Sitting in English class at the High School for Law and Justice, listening to a lesson on Macbeth, Roy Urbina knew his life would soon be completely different.
In just a few short months—just over 150 days, he’ll tell you—Urbina will leave his home near Hobby Airport and fly to Vermont, where he’ll be attending Middlebury College. From the largest city in Texas to a town of about 9,000 people a two-hour drive from French Canada, the first-generation college student is ready for the adventure.
“I can’t wait for the independence of college,” he said, laughing. “But I’m looking forward to the environment. You can go hiking, you can go outside, having that openness right there. Living in Houston, it’s pretty urban, and Vermont is so different.”
February is Career & Technical Education Month, and graduating seniors have the opportunity through HISD’s Career Readiness department to explore career opportunities.
Students can network with industry partners in the Gulf Coast Region, expand their knowledge of careers in the military and aviation industry, and engage with business leaders to hear about out-of-the-box careers that will help them earn more.
Career Readiness is offering three mini sessions in February to expand, engage, and explore career opportunities. These sessions take place in the evenings from 5-6 p.m. on Feb. 4, Feb. 11, and Feb. 18. See this flyer for more information and to register.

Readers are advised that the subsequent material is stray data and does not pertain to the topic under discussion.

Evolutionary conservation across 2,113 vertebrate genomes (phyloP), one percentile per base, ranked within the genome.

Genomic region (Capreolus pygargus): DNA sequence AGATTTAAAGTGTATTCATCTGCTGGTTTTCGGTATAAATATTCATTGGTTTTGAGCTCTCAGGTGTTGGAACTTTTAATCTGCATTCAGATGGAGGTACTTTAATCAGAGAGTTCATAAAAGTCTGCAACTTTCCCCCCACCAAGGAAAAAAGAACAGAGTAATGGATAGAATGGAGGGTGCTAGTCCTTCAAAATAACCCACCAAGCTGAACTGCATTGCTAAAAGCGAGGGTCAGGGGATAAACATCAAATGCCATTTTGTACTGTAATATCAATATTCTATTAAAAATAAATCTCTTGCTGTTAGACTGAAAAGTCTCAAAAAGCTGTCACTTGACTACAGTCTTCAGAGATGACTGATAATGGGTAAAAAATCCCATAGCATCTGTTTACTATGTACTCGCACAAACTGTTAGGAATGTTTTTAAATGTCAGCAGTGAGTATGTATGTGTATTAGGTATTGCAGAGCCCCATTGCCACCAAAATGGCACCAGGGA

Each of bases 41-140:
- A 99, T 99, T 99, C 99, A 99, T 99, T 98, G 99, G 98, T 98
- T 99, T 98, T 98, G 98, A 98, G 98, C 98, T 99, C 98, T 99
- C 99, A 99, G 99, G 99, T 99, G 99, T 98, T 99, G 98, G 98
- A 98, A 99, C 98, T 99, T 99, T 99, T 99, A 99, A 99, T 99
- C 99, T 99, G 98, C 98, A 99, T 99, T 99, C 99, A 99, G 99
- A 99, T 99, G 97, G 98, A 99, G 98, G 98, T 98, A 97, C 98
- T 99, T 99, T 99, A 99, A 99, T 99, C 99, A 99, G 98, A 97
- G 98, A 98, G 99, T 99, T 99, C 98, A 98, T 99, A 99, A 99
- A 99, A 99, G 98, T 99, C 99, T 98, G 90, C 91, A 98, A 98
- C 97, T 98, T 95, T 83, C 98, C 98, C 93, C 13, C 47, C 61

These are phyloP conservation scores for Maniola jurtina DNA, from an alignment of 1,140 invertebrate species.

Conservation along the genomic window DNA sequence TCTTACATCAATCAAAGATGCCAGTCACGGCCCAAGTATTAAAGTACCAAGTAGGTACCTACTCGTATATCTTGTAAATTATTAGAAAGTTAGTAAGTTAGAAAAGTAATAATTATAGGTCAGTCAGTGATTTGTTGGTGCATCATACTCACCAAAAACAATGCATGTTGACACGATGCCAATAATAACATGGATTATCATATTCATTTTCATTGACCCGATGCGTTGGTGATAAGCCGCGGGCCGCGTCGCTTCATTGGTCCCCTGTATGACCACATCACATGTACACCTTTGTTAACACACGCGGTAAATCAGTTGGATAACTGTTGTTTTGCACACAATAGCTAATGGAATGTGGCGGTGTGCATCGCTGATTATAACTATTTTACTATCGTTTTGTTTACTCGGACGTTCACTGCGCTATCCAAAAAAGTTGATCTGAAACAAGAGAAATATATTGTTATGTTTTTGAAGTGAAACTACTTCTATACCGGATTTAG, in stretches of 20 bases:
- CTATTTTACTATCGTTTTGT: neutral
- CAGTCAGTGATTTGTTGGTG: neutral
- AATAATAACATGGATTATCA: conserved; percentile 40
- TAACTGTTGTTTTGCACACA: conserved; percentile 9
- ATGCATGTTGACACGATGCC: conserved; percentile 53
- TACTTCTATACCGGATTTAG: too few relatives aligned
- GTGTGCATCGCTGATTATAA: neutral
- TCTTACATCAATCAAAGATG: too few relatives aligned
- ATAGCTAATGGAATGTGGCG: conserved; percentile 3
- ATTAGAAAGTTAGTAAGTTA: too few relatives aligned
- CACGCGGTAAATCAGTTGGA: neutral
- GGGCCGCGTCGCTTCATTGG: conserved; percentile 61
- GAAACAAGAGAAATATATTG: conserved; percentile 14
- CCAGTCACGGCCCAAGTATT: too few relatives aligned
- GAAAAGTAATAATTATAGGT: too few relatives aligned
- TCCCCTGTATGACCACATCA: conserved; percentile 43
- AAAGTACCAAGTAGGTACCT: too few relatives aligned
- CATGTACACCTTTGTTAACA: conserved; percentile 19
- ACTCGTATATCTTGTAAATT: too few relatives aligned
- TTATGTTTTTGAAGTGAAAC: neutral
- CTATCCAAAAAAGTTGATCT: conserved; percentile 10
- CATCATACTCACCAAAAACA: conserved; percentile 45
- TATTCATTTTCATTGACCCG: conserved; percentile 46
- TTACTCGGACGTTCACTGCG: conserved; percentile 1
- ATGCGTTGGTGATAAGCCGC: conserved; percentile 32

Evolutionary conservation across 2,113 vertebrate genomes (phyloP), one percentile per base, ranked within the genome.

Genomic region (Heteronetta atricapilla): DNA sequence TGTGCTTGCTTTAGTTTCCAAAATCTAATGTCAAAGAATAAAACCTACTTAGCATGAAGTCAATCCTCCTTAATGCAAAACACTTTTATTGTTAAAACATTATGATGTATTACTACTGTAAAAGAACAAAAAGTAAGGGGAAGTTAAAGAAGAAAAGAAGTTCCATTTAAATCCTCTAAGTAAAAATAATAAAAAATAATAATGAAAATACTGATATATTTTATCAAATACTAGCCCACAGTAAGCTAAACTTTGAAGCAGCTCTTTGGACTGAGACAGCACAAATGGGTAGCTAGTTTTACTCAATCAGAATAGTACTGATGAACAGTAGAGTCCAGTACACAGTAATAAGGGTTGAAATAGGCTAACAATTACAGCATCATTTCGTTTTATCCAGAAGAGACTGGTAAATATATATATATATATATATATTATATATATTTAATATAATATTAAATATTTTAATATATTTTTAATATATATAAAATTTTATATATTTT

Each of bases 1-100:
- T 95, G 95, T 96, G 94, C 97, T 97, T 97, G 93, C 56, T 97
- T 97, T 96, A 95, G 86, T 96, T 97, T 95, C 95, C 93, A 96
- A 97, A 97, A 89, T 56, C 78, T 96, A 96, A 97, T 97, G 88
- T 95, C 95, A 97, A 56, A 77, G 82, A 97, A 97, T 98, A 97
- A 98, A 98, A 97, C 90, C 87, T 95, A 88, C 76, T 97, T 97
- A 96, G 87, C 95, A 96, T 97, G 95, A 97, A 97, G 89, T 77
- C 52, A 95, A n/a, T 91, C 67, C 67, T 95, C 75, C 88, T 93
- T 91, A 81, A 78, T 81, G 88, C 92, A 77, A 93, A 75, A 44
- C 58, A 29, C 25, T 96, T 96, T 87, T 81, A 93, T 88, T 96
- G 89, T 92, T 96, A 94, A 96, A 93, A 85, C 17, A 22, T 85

January is National Mentoring Month, and HISD’s Ascending to Men (ATM) Project and Resilient Outstanding Sisters Exemplifying Success (ROSES) mentoring programs are celebrating by highlighting mentors and mentoring stories on their social media platforms.
National Mentoring Month is a celebration of the positive impact mentors have in their mentees’ lives. It is also a time where interest in mentorship and making a difference in the community is at its highest, with the excitement of a fresh new year and the goals and resolutions to impact others. HISD is encouraging the public to get involved and become a mentor.
Completing the Free Application for Federal Student Aid (FAFSA) is the first step toward getting many different types of financial aid for school – and finishing the FAFSA early is the best way to maximize college-award packages.
Even though the federal government doesn’t have a firm deadline as to when FAFSAs need to be completed, all 50 states do. And for Texas, the priority deadline is Jan. 15, 2021.
When applying for student aid, timing matters. Each year, the Office of Federal Student Aid offers more than $120 billion through grants, loans, and work-study funds to help students pay for higher education. Priority for this money will be given to students who apply before the priority consideration deadline.
Robert W. Lane III was solving multiplication problems, spelling third-grade words, and putting together complicated Lego sets – all at the age of 18 months.
While attending Valley West Elementary School, Robert performed at a post-high school level while maintaining honor roll status, as well as excellent conduct and perfect attendance.